The Best We Can Do Is Sin

Young Lady 01Perhaps the biggest difficulty in evangelism is getting people past the belief that they are basically good. Most people will, of course, acknowledge that they’ve done a few things that they probably shouldn’t have done, but they quickly take refuge in the thought that their good outweighs their bad. So when we tell them that Jesus died for their sin, they give us quizzical looks as they shrug off the Gospel.

Evangelism that minimizes human sinfulness and presents Jesus as a Cosmic Personal Assistant exacerbate the problem by marketing a false salvation. Such evangelism ignores the holiness of God as well as Christ’s demand for repentance. As a result, the real issue gets obscured, and Christianity becomes just another way of satisfying selfish desires.

The Gospel, to be proclaimed accurately, depends on the understanding that we are absolute wretches who desperately need God’s grace. Without recognizing that nothing good dwells within us (Romans 7:18). we have no way to appreciate the wonder of Jesus taking God’s wrath on Himself in our place. Grace, therefore, loses its significance, and we  really don’t comprehend the Lord’s stunning holiness.

Teachings on human sinfulness never feels warm and fuzzy, admittedly. I struggle daily to see how depraved I am apart from Christ, and I suspect most Christians fight similar battles. If those of us who genuinely know the Lord have trouble accepting the truth regarding our sinful condition, imagine how hard it must be for non-Christians to face their sin!

But both Christians and non-Christians must come to terms with the gruesome reality that we are children of wrath unless we take refuge in the Lord Jesus Christ (Ephesians 2:3). Unless we draw strength from the Holy Spirit, our perceived good works become filthy in His sight (Isaiah 64:6). Left to our own devices, we have no choice but to sin. It’s literally the best we can do.

Thankfully, once someone sees the inescapable prison of his or her sinful condition, Christ’s mercy and grace becomes precious and beautiful. At that point, the Gospel indeed proves to be very Good News, and we find ourselves unable to stop adoring the Lord for taking the punishment that properly belongs to us. What a wonderful Savior!

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Why Do I Prefer To Call Myself A Worm?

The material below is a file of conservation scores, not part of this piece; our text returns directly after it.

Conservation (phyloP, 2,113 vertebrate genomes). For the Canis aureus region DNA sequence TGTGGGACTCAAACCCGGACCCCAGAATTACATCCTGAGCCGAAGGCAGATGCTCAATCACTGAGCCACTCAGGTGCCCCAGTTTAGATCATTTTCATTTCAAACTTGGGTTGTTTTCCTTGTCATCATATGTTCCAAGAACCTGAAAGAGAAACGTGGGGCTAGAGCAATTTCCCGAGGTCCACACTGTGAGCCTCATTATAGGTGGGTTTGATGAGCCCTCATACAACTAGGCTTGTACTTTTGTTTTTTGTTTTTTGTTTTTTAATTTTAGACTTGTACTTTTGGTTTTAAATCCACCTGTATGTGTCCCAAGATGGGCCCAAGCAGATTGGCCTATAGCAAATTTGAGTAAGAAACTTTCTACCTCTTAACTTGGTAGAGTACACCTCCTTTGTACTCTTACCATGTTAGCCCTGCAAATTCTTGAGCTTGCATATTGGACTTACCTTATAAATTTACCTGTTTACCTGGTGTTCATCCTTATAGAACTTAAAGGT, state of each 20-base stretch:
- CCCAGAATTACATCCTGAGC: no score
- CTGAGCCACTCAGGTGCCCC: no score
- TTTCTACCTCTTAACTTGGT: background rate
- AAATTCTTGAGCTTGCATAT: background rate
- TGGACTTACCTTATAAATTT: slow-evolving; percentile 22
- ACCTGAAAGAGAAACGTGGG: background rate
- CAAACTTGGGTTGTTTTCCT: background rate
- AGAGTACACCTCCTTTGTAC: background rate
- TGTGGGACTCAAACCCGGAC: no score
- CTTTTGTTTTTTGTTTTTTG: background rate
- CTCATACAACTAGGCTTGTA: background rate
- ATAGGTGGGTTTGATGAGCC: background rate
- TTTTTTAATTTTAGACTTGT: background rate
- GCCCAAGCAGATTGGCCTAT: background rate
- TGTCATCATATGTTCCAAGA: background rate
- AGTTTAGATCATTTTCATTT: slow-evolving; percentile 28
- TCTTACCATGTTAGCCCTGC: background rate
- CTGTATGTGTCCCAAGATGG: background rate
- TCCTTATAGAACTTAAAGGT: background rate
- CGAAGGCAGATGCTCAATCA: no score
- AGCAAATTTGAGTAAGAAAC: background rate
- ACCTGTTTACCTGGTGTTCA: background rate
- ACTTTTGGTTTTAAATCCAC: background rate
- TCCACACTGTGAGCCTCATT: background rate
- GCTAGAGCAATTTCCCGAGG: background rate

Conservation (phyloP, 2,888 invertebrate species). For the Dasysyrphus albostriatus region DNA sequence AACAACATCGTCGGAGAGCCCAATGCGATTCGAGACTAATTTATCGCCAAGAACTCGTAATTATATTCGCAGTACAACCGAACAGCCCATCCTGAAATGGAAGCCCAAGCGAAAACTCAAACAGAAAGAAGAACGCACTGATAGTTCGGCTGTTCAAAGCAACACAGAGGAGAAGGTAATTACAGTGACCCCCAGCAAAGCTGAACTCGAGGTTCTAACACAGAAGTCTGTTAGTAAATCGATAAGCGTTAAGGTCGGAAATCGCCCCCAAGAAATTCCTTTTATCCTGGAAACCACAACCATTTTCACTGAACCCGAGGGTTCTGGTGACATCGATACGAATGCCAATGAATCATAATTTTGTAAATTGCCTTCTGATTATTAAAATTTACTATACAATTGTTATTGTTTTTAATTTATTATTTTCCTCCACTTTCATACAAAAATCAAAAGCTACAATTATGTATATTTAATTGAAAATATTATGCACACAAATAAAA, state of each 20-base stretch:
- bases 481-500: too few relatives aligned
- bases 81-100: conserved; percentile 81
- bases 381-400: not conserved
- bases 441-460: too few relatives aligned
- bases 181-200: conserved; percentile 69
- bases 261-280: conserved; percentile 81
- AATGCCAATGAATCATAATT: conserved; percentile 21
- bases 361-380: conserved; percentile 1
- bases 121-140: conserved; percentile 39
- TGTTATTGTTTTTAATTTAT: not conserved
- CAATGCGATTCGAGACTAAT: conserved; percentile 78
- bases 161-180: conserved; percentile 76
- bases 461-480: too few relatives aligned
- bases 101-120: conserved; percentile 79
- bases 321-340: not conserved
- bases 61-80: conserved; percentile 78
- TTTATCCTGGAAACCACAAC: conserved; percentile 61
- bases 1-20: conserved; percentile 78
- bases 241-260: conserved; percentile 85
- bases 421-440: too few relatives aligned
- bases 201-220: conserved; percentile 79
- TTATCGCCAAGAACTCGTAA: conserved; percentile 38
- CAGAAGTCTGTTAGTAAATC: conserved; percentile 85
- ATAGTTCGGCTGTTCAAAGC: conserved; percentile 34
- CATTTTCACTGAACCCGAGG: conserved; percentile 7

A few weeks ago, I had an interesting conversation with the gentleman who sometimes plays the piano at church. We had sung only traditional hymns that morning (we normally sing a mixture of hymns and contemporary praise songs), and I wanted to express my absolute delight at the experience.

The conversation meandered to the subject of updated hymns. There are one or two I like, but their lyrics haven’t been altered. I don’t really object to an updated tune. The pianist and I agreed, however, that some of the adapted lyrics that have cropped up over the past five or ten years tend to water down a hymn’s doctrinal content.

He  gave the example of substituting the phrase, “for sinners such as I,” in place of the original “for such a worm as I.” As he saw it, the image of a worm more strongly communicates who we are in comparison to the holy and righteousness Lord. It emphasizes the astonishing grace Jesus showered on undeserving sinners through His crucifixion.

I agreed with him! The lyric reveals His extravagant kindness by pointing to our total depravity. Praise God, YouTube still has a rendition of the hymn with the original phrase intact.

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Where Do We Find Assurance Of Salvation?

Broken Heart CrossIf you’re like me, you’ve probably experienced serious doubts about your salvation. Such doubts generally arise in response to falling back into familiar patterns of sin. As you see yourself committing the same ugly sin, even decades after your conversion, you have to ask yourself whether or not you were ever  really saved in the first place.

In one respect, you and I definitely should ask ourselves this question when we find ourselves committing the same sin habitually. Children of God at some point start to resemble the Father’s holiness (1 Peter 1:14-21, 1 John 3:4-10). Sadly, many people who claim to be Christians do persist in unrepentant sin, often rationalizing their rebellion and sometimes even believing that God approves of what they do. I know: I’ve done it.